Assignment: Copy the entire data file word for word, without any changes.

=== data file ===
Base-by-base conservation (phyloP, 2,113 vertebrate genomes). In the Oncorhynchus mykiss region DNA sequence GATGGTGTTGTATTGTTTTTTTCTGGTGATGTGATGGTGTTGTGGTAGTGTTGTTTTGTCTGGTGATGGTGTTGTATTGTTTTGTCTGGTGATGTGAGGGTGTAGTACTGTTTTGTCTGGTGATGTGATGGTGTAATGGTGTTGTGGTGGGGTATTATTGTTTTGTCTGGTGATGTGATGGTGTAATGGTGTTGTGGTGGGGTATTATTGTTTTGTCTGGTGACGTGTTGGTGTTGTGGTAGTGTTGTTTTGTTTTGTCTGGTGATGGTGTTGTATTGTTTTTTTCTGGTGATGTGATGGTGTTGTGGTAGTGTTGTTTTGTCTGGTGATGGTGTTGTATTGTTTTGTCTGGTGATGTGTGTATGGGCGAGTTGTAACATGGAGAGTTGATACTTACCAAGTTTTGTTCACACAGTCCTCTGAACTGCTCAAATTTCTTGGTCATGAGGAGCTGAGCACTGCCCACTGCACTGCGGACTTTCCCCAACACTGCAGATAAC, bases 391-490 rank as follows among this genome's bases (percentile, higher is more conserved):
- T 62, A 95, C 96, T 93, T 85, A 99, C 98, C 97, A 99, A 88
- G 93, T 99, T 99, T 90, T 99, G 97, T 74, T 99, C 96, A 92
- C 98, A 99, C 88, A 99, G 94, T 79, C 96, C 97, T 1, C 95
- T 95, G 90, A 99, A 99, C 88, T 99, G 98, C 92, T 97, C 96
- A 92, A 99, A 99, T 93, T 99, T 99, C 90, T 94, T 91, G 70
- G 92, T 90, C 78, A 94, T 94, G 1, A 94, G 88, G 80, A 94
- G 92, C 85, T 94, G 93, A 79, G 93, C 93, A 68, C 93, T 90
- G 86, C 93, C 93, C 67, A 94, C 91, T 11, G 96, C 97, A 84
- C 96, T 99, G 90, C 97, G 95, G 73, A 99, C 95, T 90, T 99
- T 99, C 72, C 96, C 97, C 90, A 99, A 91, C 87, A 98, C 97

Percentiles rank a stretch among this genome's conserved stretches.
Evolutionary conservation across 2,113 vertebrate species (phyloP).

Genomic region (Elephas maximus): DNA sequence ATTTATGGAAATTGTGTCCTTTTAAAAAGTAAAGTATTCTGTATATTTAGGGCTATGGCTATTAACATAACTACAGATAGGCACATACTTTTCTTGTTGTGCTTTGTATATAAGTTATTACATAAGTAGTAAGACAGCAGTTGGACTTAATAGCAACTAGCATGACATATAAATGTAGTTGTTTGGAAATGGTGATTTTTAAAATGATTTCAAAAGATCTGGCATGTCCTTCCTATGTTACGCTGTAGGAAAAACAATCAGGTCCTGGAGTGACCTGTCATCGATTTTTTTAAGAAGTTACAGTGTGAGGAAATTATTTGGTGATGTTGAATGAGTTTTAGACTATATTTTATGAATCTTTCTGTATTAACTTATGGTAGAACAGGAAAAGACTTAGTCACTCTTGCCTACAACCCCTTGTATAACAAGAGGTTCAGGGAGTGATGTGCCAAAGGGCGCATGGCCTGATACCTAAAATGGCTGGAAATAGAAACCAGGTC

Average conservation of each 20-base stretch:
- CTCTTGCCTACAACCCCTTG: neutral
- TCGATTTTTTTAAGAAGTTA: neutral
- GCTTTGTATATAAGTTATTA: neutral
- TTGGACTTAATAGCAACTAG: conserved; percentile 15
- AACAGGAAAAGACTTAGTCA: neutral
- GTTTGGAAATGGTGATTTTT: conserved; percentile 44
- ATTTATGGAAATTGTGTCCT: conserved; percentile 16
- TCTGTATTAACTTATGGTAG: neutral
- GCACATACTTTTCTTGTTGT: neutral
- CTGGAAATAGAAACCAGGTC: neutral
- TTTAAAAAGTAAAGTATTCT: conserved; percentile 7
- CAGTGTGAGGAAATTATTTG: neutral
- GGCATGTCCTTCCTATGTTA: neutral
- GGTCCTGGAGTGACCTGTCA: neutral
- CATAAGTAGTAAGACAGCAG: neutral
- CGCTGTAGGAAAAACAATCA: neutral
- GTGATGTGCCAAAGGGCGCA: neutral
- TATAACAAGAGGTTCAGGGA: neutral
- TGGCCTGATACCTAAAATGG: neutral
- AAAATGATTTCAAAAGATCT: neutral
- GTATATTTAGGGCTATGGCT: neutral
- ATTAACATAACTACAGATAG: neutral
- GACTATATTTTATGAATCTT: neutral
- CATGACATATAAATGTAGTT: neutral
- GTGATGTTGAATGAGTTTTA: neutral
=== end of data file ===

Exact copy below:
Base-by-base conservation (phyloP, 2,113 vertebrate genomes). In the Oncorhynchus mykiss region DNA sequence GATGGTGTTGTATTGTTTTTTTCTGGTGATGTGATGGTGTTGTGGTAGTGTTGTTTTGTCTGGTGATGGTGTTGTATTGTTTTGTCTGGTGATGTGAGGGTGTAGTACTGTTTTGTCTGGTGATGTGATGGTGTAATGGTGTTGTGGTGGGGTATTATTGTTTTGTCTGGTGATGTGATGGTGTAATGGTGTTGTGGTGGGGTATTATTGTTTTGTCTGGTGACGTGTTGGTGTTGTGGTAGTGTTGTTTTGTTTTGTCTGGTGATGGTGTTGTATTGTTTTTTTCTGGTGATGTGATGGTGTTGTGGTAGTGTTGTTTTGTCTGGTGATGGTGTTGTATTGTTTTGTCTGGTGATGTGTGTATGGGCGAGTTGTAACATGGAGAGTTGATACTTACCAAGTTTTGTTCACACAGTCCTCTGAACTGCTCAAATTTCTTGGTCATGAGGAGCTGAGCACTGCCCACTGCACTGCGGACTTTCCCCAACACTGCAGATAAC, bases 391-490 rank as follows among this genome's bases (percentile, higher is more conserved):
- T 62, A 95, C 96, T 93, T 85, A 99, C 98, C 97, A 99, A 88
- G 93, T 99, T 99, T 90, T 99, G 97, T 74, T 99, C 96, A 92
- C 98, A 99, C 88, A 99, G 94, T 79, C 96, C 97, T 1, C 95
- T 95, G 90, A 99, A 99, C 88, T 99, G 98, C 92, T 97, C 96
- A 92, A 99, A 99, T 93, T 99, T 99, C 90, T 94, T 91, G 70
- G 92, T 90, C 78, A 94, T 94, G 1, A 94, G 88, G 80, A 94
- G 92, C 85, T 94, G 93, A 79, G 93, C 93, A 68, C 93, T 90
- G 86, C 93, C 93, C 67, A 94, C 91, T 11, G 96, C 97, A 84
- C 96, T 99, G 90, C 97, G 95, G 73, A 99, C 95, T 90, T 99
- T 99, C 72, C 96, C 97, C 90, A 99, A 91, C 87, A 98, C 97

Percentiles rank a stretch among this genome's conserved stretches.
Evolutionary conservation across 2,113 vertebrate species (phyloP).

Genomic region (Elephas maximus): DNA sequence ATTTATGGAAATTGTGTCCTTTTAAAAAGTAAAGTATTCTGTATATTTAGGGCTATGGCTATTAACATAACTACAGATAGGCACATACTTTTCTTGTTGTGCTTTGTATATAAGTTATTACATAAGTAGTAAGACAGCAGTTGGACTTAATAGCAACTAGCATGACATATAAATGTAGTTGTTTGGAAATGGTGATTTTTAAAATGATTTCAAAAGATCTGGCATGTCCTTCCTATGTTACGCTGTAGGAAAAACAATCAGGTCCTGGAGTGACCTGTCATCGATTTTTTTAAGAAGTTACAGTGTGAGGAAATTATTTGGTGATGTTGAATGAGTTTTAGACTATATTTTATGAATCTTTCTGTATTAACTTATGGTAGAACAGGAAAAGACTTAGTCACTCTTGCCTACAACCCCTTGTATAACAAGAGGTTCAGGGAGTGATGTGCCAAAGGGCGCATGGCCTGATACCTAAAATGGCTGGAAATAGAAACCAGGTC

Average conservation of each 20-base stretch:
- CTCTTGCCTACAACCCCTTG: neutral
- TCGATTTTTTTAAGAAGTTA: neutral
- GCTTTGTATATAAGTTATTA: neutral
- TTGGACTTAATAGCAACTAG: conserved; percentile 15
- AACAGGAAAAGACTTAGTCA: neutral
- GTTTGGAAATGGTGATTTTT: conserved; percentile 44
- ATTTATGGAAATTGTGTCCT: conserved; percentile 16
- TCTGTATTAACTTATGGTAG: neutral
- GCACATACTTTTCTTGTTGT: neutral
- CTGGAAATAGAAACCAGGTC: neutral
- TTTAAAAAGTAAAGTATTCT: conserved; percentile 7
- CAGTGTGAGGAAATTATTTG: neutral
- GGCATGTCCTTCCTATGTTA: neutral
- GGTCCTGGAGTGACCTGTCA: neutral
- CATAAGTAGTAAGACAGCAG: neutral
- CGCTGTAGGAAAAACAATCA: neutral
- GTGATGTGCCAAAGGGCGCA: neutral
- TATAACAAGAGGTTCAGGGA: neutral
- TGGCCTGATACCTAAAATGG: neutral
- AAAATGATTTCAAAAGATCT: neutral
- GTATATTTAGGGCTATGGCT: neutral
- ATTAACATAACTACAGATAG: neutral
- GACTATATTTTATGAATCTT: neutral
- CATGACATATAAATGTAGTT: neutral
- GTGATGTTGAATGAGTTTTA: neutral